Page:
Bushnell has led from the front in laser rangefinders over the years and the Tour X Jolt is one of their premium models.
It offers many of the features that have been successful in other Bushnell lasers, but the big change is the addition of interchangeable faceplates to enable and disable the elevation measurement function in a way that has been approved by golf's ruling bodies.
Use the Tour X Jolt with the black faceplate and it measures only distance and that makes it competition legal.
Switch this with the red faceplate and the USB connector on the inside activates Bushnell's Slope Technology.
This then shows the actual yardage and below this the degree of elevation that alternates with the adjusted yardage to show how far it is playing in reality. If you play a course regularly then you can note down these measurements or memorise them so that you will know how this will affect your club selection.
This can be 1 yard or more for every 1° of elevation change and I found that shots which looked almost flat were in fact a few degrees up and therefore allowing half a club extra gave the right result.
Just so you don't get mixed up, the red faceplate has a 'Does Not Conform' message on the bottom of it and you can't cheat it by plugging in any old mini USB connector. Apparently.
The Tour X Jolt is a generous sized device and fits very easily into an adult male hand. The contoured rubber grip top and bottom offers some protection against bangs and gives the laser a robust feel.
It feels very well made with a solid case and all the buttons, dials and faceplates giving re-assuring clunks and clicks when used.
As with most lasers, the Bushnell Tour X Jolt is very easy to use. Point it at your target and use the the red button on top to activate it and then push and hold it again with the crosshairs on the flag.
When it has locked onto the flag, the Jolt technology gives a little vibration so you know you have hit the target with the laser at least. This is very clever at just doing this on flags and not harder objects like trees and is another bit of reassurance.
The display is clear and with 6x magnification it is easy to find the target you want to measure. Bushnell say it can measure a flag up to 450 yards away and I found large objects were easily measured at that range and more, but flags were more difficult, not least because you need a steady hand.
I managed to get a Jolt on a flag at 354 yards, so those downwind, downhill par-4s on a firm links course in summer are now in range! This is very impressive as many lasers struggle to pick up flags at over 250 yards and this is where you get what you pay for.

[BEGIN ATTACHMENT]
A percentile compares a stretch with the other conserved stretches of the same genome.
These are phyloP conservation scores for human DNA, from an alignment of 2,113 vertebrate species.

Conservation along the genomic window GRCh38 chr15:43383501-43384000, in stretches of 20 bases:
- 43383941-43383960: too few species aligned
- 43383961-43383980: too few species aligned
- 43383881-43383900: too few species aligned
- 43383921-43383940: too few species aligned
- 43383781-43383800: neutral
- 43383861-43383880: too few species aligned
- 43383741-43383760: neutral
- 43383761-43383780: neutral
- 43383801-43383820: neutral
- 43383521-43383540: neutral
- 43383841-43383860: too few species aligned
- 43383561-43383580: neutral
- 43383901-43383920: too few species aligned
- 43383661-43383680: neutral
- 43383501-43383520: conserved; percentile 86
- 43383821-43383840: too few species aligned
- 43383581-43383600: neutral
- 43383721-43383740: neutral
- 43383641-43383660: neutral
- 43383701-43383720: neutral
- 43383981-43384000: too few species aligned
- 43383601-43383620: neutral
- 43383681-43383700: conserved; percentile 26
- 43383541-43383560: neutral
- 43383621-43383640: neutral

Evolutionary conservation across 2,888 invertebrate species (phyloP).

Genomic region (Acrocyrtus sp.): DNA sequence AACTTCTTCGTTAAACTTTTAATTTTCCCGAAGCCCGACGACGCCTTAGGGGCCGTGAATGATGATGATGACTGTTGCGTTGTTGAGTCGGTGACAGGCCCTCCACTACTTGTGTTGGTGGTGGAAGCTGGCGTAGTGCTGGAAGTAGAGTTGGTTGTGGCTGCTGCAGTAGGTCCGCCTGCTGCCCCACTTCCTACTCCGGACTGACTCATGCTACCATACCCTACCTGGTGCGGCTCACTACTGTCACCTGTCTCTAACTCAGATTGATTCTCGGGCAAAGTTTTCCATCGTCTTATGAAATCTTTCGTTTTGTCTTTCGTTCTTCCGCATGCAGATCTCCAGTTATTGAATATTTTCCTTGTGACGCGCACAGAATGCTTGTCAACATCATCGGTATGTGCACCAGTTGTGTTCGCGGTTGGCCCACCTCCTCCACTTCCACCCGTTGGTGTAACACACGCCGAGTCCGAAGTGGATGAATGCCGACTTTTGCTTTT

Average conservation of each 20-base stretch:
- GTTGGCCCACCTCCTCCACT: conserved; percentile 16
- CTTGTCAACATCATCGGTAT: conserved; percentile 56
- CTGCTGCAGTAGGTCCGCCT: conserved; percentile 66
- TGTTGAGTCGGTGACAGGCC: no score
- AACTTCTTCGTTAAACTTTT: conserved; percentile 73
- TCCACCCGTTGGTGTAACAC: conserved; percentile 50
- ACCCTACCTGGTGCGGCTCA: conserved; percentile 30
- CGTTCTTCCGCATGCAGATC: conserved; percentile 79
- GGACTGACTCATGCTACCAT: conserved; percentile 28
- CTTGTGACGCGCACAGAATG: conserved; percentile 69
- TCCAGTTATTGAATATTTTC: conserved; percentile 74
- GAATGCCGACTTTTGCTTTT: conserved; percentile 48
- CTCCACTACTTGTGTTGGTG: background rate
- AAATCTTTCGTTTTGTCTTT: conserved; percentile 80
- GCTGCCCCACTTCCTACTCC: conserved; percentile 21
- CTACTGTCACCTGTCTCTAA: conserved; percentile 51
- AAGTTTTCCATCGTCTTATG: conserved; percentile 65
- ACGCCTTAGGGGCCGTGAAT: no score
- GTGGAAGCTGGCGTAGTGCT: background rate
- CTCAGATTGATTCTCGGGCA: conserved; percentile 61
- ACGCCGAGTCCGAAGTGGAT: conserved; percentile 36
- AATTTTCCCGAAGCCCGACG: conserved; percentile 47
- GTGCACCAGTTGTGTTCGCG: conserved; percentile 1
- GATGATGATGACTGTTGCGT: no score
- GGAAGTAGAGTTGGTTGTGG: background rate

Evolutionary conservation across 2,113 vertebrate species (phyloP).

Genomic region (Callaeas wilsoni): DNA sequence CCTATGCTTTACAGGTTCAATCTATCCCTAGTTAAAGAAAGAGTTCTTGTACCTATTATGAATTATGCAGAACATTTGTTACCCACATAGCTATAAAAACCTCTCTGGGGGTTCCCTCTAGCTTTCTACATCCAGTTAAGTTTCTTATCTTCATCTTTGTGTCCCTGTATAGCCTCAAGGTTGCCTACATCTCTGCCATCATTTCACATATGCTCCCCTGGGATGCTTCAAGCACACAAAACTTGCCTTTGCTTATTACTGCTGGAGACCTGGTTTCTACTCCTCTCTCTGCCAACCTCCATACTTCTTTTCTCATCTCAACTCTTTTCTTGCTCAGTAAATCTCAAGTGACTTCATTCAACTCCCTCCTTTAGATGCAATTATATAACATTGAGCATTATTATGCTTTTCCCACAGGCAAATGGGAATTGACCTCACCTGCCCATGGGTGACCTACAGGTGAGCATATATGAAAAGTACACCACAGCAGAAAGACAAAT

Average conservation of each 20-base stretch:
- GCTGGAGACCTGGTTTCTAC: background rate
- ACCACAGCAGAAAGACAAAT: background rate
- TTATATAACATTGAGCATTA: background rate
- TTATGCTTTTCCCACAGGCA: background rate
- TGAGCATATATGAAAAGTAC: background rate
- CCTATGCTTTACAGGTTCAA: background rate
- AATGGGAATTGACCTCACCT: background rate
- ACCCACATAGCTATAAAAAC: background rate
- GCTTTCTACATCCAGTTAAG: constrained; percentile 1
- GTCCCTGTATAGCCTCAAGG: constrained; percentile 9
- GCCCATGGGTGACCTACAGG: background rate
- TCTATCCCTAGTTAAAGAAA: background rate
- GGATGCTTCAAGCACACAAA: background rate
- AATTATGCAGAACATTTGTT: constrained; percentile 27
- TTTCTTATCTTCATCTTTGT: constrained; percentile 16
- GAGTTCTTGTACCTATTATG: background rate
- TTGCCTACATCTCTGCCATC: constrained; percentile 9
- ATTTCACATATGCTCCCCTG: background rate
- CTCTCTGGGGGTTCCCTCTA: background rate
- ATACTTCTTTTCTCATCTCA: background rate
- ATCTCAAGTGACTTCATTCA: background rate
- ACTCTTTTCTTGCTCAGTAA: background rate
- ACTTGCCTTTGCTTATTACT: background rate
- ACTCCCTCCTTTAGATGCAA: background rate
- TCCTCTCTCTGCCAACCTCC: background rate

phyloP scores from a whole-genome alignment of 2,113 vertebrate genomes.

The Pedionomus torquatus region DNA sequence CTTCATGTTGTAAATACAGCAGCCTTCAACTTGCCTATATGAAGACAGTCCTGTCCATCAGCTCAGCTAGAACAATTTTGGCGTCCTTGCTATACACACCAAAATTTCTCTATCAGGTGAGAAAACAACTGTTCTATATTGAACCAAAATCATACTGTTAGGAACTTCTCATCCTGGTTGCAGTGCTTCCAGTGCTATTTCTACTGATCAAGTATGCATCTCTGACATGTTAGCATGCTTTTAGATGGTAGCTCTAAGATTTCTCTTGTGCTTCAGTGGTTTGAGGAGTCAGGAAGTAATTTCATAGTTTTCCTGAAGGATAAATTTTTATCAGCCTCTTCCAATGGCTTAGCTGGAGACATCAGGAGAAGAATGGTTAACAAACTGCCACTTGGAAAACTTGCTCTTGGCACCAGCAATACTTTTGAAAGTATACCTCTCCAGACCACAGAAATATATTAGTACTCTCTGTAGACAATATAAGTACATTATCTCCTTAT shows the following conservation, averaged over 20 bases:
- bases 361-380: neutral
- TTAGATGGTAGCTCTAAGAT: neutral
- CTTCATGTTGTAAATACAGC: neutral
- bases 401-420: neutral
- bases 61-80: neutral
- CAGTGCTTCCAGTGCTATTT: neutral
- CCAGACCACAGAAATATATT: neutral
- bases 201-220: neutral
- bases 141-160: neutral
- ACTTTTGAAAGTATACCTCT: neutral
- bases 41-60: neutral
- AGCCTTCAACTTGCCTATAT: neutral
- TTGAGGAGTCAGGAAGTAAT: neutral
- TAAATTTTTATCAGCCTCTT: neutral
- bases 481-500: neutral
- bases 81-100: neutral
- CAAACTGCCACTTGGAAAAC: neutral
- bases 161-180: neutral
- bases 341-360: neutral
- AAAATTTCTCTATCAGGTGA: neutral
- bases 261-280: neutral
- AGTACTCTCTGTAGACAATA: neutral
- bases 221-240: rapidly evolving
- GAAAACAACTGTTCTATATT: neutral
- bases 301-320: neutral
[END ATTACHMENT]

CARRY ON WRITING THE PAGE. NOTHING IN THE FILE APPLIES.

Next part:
The Bushnell E.S.P.2 (Extreme. Speed. Precision) technology within the Tour X Jolt not only picks up long range objects but does it with speed. This is a very quick laser and the 2nd generation of E.S.P is 5 times faster than before and accurate enough to show yardages to 1 decimal place with a claimed accuracy of +/- 1 yard.
The other feature I like on the display is the ability to change from black to red text to account for different light conditions. This is controlled using the Vivid Display sliding switch below the viewfinder on the back of the device and the brightness of the red can also be varied across 4 settings.
The red setting is the best one for most lights and made reading the good sized numbers quick and easy.
The B logo on the left hand side of the Tour X Jolt also acts as the Mode button for you to vary the Vivid Display setting and switch between yards and metres.
Below the Vivid Display switch is the battery compartment for the supplied CR2 battery. It has a little flip up handle to enable you to unscrew the compartment lid to change the battery, which is easy to use and also ensures the battery is securely fastened in.
You may not think this is a big deal, but I have had at least one laser where the battery cover has opened by accident and the battery has fallen out during a round and got lost.
Also to help your vision is an adjustable focus wheel above the viewfinder so that you can adjust it to suit your eyesight or lack of it. It is a little susceptible to getting moved in general use as you take it in and out of the case, but it's location above the eye piece makes it easy to re-adjust.
The Tour X Jolt comes in the box with a carry case, soft cleaning cloth, instruction booklet and the second faceplate complete with its own protective bag.
The carry case is one of these rigid material cases that will provide good protection for your Tour X Jolt. It has a karabiner and a fabric loop on the back for attaching it to your bag. You can either zip it up or use the elasticated loop over the top to enable you to access the laser more quickly.
Protecting your device is important for a number of reasons, not least to protect it in transit so that it works. But mainly it is to protect your investment, because this is not a cheap device at the thick end of £400/$500.
I did say you would get what you pay for earlier and with the Tour X Jolt, not only do you have two devices in one with a legal device that can also measure slope, but also the speed and long distance accuracy that sets this apart from lasers that are around half this price. What you are paying for is better quality components and build.
For serious golfers who want the option of measuring elevation, then the Tour X Jolt has everything I think you would need from a laser, short of a front/middle/back GPS screen, in a quality package that feels solid and well made.
But even a GPS screen would detract from the simplicity of owning a laser with no recharging, no course updating and point and shoot accuracy to where the flag is, rather than where the green is.
Is it a lot of money for a laser?
Is it worth it?